Productivity Commission: 'general advice' is a misnomer, get rid of it

The Productivity Commission is calling for the scrapping of general advice as a concept. In the Productivity Commission’s draft report into competition within the Australian financial system, it argues the term 'advice' should be limited to work undertaken by a professional adviser on behalf of the client.

The draft states that consumers are not able to distinguish between actual personal advice and the general promotional effort related to products. The Commission has labelled general advice misleading and called for alternative terminology to be tested.

The report states the current terminology of advice requires consumers to understand that general advice is like marketing, and personal advice is tailored to their situation and carries some protection against misuse.

The Commission has stated the Future of Financial Advice (FoFA) reforms have contributed to consolidating the financial advice and asset management markets, which means consumers may be better protected against poor advice but are being offered a narrower range of in-house products.

Providers in product markets are using terms and conditions to shift liability to consumers, with the exception of wealth management due to the FoFA reforms.

The report found overwhelming evidence that few consumers understood or read terms and conditions for the products they purchased, as they are not designed to be understood by the general population, being very dense.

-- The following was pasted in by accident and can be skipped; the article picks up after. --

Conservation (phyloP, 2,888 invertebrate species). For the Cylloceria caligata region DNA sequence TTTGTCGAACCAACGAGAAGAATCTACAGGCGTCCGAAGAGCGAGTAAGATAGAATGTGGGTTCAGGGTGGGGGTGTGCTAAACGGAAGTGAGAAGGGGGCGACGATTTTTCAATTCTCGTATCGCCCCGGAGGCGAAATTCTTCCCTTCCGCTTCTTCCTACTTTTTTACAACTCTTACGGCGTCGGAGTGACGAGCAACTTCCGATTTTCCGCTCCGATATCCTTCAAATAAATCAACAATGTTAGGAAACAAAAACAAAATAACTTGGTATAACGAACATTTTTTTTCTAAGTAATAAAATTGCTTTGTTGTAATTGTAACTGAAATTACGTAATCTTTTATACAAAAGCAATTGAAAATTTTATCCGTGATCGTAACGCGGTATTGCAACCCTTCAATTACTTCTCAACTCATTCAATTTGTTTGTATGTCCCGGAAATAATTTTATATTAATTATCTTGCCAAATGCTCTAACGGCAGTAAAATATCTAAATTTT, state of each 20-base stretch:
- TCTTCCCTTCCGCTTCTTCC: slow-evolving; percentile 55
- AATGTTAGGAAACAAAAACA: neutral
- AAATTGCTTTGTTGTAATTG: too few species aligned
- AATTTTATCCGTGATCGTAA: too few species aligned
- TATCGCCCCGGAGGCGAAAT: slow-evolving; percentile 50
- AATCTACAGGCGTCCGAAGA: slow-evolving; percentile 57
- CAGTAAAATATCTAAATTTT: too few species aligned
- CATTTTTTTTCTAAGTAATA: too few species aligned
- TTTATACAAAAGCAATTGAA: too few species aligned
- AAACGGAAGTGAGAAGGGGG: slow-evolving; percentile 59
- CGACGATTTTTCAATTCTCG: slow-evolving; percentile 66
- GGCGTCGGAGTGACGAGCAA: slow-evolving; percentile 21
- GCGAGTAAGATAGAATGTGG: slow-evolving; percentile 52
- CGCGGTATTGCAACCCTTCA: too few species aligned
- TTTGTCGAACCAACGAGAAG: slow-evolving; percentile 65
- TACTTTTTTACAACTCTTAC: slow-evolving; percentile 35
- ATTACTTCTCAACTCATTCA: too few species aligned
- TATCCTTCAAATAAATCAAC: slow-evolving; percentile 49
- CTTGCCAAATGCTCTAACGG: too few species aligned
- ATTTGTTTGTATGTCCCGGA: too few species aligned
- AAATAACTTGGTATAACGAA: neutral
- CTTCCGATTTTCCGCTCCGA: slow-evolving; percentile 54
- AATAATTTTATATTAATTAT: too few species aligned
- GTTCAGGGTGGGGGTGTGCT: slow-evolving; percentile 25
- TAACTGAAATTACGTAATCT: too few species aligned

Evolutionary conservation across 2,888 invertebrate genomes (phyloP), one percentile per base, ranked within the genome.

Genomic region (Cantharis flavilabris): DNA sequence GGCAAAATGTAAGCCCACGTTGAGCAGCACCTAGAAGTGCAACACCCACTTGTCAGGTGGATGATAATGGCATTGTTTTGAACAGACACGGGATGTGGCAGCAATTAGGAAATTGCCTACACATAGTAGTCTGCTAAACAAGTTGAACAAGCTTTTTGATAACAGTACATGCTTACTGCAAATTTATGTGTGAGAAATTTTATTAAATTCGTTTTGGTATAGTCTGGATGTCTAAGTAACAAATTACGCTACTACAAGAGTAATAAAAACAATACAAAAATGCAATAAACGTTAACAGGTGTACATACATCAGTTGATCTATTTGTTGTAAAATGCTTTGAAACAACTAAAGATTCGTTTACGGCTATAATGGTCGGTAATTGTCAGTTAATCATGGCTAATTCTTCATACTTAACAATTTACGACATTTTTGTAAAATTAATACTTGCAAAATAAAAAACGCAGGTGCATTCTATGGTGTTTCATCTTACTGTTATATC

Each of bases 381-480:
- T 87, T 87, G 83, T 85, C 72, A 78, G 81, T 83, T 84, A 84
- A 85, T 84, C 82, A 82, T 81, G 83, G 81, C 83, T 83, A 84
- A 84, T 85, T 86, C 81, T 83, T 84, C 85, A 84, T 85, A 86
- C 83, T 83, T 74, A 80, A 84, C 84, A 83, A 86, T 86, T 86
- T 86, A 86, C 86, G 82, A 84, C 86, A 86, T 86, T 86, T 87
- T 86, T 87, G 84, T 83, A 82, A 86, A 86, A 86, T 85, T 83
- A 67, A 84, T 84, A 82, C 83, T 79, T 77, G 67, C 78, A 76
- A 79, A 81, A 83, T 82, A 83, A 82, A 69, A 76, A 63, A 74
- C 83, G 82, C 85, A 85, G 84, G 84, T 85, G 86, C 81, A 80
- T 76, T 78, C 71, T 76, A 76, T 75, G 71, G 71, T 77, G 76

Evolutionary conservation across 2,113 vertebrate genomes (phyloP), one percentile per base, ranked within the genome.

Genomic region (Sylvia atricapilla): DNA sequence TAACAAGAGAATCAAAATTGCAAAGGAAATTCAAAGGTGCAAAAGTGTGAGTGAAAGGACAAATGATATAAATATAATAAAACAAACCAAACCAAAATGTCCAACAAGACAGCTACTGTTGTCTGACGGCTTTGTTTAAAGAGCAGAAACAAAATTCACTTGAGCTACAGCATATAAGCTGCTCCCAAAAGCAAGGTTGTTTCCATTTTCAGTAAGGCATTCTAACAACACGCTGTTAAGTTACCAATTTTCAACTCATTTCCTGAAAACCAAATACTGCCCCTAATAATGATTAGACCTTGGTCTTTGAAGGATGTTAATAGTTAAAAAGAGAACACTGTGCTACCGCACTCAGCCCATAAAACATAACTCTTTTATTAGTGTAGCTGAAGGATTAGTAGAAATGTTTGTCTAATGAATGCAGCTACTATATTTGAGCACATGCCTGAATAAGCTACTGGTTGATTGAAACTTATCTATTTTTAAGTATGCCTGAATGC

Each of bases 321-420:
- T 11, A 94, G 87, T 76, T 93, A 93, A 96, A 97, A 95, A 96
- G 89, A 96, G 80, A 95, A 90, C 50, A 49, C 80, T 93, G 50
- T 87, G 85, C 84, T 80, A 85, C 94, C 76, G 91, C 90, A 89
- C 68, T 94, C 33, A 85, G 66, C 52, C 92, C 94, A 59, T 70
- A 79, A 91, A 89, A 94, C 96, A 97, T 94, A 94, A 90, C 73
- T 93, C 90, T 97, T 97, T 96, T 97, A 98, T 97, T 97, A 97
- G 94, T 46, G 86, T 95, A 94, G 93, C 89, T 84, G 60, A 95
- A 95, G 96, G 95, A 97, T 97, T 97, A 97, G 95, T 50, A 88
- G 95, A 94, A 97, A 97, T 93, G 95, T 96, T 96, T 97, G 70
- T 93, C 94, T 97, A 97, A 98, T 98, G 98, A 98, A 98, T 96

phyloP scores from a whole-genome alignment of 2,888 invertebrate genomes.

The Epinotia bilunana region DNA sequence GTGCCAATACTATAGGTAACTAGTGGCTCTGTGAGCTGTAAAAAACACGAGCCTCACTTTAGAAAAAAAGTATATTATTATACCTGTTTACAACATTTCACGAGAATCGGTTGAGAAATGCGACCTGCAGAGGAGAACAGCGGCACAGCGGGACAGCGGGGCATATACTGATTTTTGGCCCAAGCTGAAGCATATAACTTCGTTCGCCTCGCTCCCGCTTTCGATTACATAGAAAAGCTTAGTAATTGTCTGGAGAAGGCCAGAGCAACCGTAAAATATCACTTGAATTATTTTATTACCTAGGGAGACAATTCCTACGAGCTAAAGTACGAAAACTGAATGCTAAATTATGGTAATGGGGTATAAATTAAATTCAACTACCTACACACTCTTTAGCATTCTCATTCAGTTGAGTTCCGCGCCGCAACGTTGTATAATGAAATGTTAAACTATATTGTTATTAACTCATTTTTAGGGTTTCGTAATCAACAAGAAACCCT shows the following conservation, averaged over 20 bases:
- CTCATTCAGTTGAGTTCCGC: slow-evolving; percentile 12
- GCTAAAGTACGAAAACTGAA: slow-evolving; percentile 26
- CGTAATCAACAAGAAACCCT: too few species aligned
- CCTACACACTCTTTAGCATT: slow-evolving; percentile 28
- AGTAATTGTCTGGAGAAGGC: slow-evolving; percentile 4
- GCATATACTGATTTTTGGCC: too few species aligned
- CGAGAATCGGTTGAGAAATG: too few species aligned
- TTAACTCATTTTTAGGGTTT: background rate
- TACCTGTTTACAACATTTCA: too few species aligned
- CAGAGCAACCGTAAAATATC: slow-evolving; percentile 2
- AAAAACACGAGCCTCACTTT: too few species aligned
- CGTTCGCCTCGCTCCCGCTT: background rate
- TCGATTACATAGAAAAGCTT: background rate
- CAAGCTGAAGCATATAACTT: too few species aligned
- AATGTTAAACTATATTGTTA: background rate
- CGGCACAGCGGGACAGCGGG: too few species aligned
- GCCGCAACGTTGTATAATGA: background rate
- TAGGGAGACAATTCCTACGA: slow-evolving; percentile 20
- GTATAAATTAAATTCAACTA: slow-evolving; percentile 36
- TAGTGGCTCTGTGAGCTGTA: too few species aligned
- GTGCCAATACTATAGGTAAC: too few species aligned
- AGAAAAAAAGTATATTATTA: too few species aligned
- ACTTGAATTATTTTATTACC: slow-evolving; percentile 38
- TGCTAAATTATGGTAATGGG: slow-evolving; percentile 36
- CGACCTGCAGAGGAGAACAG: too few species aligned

The report states it wouldn’t be hard to conclude that a segment of the financial system is motivated to keep the system as it is. The general population has a low level of financial literacy, which can result in a lack of comprehension of the terms and conditions of consent, even when consent has been given, and the 'take it or leave it' nature of many products discourages deeper consideration.

The Productivity Commission has proposed a new system whereby the obligations of appropriateness fall on the distributor, not the consumer, to reign in poor approaches to consumer realities by incentivised providers. 

The Productivity Commission is also considering recommendations to ASIC that financial advisers should be able to provide advice on selected credit products, such as personal loans, credit cards, and home loans.